Graphic by John Oliver Santiago.
A common saying goes, “Nothing in life is free.” While many people believe this to be true, there have been others who have worked to prove this saying wrong. There are people who dedicate a good amount of time organizing events that provide free things to their community.
The idea of having things given away for free has been around for a very long time but, perhaps in our capitalist society, the giving side hasn’t been as enthusiastic as the receiving side. Usually, we believe, there is some ulterior motive for wanting to give something away.
Defying these popular perceptions, is Long Beach’s very own free store.
Free stores have been around for a few decades, but the history of giving goes far back across culture and time. In 1649, a group of peasants, The English Diggers, came together after the execution of King Charles I. They believed that some of the land should belong to those at the lowest class level. When the peasants began giving out produce grown on those fields, the popularity of the English Diggers grew and, within a year, they doubled in numbers. Farmers and the Commonwealth government grew concerned by these actions so they forced the group to stop by 1650.
In our own time, in San Francisco, a group of people modeled themselves after The English Diggers. The Diggers, as they called themselves, tried to build a free city by giving out food at local parks and opening free stores.
Now that Long Beach has its own free store, some locals have been showing quite an interest in the shop. The concept of a free store is not only about people getting free stuff, but about bringing the community together. Sharon Moiseiff, founder of the LB Free Store, has been interested in having community clothing swaps. She helped organize the 710 Swap which took place once a month and brought out many people to exchange whatever they could with others. “People are a bit skeptical about receiving things for free, mainly because they don’t know why we’re doing it. The free store helps explain everything,” says Moiseiff. The LB Free Store has warmed a lot more people to the idea of giving as well as taking. The store seems to be in a state of good balance, shattering expectations that people would only come to take. The store location is quickly becoming too small for all of the items being donated.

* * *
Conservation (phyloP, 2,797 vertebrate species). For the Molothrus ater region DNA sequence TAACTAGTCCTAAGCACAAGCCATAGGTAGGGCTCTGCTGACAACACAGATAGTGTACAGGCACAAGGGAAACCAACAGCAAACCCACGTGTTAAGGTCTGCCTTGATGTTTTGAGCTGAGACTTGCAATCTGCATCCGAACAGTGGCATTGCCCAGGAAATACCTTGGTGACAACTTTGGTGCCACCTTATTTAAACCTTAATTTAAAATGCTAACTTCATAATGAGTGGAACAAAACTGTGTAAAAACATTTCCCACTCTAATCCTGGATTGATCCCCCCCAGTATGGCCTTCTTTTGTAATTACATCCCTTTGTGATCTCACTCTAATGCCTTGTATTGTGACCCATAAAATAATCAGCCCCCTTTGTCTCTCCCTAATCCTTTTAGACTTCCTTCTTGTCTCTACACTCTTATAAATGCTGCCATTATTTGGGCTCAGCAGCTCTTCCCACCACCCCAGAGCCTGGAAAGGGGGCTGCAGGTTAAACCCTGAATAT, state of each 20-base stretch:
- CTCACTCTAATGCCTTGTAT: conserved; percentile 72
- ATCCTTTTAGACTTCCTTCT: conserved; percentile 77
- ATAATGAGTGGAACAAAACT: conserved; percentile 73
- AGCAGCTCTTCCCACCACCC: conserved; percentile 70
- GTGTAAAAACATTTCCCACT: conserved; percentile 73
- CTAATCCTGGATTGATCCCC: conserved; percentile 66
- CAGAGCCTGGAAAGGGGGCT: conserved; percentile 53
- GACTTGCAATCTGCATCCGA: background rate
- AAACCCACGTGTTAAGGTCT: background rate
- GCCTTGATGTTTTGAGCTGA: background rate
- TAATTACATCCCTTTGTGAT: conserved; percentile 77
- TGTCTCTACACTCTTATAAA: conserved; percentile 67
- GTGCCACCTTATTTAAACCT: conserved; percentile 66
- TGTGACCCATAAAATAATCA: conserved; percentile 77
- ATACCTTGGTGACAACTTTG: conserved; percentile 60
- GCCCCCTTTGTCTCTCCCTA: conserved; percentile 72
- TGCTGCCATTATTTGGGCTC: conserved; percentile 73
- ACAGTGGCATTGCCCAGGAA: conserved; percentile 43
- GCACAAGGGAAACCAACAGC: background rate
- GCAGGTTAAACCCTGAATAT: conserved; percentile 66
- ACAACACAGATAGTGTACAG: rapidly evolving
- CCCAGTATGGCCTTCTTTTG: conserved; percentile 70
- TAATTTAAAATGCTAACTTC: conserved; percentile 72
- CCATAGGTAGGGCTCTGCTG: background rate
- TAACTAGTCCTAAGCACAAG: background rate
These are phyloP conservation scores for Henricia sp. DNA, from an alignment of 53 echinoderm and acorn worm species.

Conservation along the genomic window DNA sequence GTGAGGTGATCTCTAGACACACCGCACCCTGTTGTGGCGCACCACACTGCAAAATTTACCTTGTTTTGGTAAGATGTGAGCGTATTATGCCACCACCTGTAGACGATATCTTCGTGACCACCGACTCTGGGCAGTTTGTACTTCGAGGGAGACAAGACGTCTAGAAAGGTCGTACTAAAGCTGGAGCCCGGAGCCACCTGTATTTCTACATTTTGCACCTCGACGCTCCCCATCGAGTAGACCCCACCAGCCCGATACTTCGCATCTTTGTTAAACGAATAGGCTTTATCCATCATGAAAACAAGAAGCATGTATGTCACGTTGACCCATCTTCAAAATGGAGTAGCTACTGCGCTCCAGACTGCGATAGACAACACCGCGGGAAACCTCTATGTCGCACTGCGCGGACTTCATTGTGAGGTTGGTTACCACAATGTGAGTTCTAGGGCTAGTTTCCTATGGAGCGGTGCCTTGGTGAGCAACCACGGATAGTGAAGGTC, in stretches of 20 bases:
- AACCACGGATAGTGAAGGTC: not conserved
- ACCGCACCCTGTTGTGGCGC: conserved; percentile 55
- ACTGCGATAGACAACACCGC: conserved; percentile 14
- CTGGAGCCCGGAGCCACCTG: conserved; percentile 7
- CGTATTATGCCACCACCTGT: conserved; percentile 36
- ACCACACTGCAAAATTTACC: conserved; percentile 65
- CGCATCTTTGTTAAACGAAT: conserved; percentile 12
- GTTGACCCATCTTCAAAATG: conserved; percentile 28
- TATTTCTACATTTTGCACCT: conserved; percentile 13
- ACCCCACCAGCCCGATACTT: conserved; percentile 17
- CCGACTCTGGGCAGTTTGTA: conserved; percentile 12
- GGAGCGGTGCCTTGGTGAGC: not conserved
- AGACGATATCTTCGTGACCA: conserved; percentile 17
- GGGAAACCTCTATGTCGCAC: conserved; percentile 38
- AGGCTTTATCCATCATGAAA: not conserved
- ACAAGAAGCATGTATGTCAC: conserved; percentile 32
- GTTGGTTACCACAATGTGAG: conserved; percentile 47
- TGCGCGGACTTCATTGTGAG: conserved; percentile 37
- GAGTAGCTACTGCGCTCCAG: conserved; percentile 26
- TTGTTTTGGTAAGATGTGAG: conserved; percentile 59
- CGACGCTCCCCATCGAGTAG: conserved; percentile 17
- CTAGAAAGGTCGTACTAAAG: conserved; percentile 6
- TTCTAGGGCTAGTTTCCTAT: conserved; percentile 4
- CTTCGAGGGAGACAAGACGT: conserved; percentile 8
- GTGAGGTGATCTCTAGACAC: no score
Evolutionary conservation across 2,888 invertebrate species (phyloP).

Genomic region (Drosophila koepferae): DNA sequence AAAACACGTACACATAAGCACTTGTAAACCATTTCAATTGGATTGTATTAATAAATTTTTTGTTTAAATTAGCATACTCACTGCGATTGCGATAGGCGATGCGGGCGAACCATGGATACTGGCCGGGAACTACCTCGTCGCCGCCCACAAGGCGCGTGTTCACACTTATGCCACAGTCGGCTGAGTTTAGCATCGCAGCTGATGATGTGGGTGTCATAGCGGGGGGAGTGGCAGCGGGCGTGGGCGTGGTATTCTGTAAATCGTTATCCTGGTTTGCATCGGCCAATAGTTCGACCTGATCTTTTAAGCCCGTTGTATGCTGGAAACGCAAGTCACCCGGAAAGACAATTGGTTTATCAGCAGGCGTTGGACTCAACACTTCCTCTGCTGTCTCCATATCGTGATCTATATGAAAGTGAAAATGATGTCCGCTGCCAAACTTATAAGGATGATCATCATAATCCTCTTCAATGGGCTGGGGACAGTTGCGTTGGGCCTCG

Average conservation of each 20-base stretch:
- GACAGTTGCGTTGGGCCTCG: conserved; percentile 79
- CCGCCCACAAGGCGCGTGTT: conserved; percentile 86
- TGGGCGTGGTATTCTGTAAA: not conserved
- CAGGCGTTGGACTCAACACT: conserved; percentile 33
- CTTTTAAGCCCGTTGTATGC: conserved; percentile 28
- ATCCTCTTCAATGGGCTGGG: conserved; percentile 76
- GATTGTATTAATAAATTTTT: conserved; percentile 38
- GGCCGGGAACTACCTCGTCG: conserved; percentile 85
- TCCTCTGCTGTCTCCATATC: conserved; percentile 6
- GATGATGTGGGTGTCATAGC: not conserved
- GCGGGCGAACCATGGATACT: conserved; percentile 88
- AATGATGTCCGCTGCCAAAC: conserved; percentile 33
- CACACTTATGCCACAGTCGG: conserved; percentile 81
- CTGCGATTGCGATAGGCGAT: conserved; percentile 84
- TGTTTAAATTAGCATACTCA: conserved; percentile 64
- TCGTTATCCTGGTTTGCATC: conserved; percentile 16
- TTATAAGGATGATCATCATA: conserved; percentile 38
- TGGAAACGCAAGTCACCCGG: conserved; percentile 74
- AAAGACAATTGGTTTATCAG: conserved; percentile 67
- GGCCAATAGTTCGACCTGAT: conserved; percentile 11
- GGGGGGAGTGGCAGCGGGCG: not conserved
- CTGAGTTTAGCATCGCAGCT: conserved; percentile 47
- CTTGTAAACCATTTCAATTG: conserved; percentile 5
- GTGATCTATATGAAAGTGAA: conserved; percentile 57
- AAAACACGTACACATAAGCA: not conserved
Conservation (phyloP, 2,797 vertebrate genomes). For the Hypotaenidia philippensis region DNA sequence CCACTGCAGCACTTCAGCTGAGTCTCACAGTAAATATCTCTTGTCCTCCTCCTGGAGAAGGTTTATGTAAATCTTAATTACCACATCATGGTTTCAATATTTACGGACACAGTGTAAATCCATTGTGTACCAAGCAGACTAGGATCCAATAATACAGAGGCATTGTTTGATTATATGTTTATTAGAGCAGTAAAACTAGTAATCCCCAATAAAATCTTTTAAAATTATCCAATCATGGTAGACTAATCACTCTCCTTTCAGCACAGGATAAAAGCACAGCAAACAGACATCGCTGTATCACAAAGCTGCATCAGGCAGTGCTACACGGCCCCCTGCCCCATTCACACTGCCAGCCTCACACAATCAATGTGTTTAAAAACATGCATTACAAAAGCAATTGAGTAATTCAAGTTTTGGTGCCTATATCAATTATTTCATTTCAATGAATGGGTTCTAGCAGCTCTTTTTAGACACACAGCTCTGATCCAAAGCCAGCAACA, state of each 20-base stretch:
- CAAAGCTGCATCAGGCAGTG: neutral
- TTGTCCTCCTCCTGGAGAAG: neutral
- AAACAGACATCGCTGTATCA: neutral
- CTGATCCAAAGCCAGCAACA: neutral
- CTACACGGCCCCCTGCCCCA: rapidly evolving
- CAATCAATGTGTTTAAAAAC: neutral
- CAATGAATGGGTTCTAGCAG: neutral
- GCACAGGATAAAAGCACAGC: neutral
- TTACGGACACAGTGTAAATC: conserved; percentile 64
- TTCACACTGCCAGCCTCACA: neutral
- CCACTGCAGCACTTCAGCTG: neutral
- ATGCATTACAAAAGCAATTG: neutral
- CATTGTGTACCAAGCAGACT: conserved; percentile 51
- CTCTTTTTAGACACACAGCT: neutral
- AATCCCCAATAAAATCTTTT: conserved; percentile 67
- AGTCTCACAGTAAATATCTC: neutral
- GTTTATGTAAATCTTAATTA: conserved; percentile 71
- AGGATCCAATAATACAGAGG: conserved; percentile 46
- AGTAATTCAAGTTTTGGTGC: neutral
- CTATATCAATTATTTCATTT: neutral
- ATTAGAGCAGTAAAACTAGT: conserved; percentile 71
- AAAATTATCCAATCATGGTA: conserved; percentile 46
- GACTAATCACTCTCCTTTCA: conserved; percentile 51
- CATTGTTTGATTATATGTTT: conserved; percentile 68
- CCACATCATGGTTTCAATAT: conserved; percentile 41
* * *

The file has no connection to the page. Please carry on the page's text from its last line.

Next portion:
There are many benefits of the free store that might not be apparent. Many people in the community, especially one as economically diverse as ours, frequent the store and might even be fortunate enough to see someone pick up an item they have donated. “I try to keep political and religious arguments out of the store, not that I don’t have my own beliefs, but the store is about unifying everyone,” explains Moiseiff. The store breaks down many social barriers, welcoming anyone who likes giving not just their old belongings but also their time and effort in keeping the store running. The all-volunteer staff is a testament to the energy our community has invested into the store. The 100% volunteer staff is a testament to the way our community has come to support the store. “The free sore is not just about people donating their items, but also about donating their time which is just as important,” said Moiseiff.
Should anyone be interested in checking out the Free Store, please visit www.lbfreestore.com. Hopefully other free stores begin popping up all over the place. There are free stores active in Riverside, Fullerton, Anaheim, Santa Barbara and a few more cities around southern California. Where will the next free store pop up?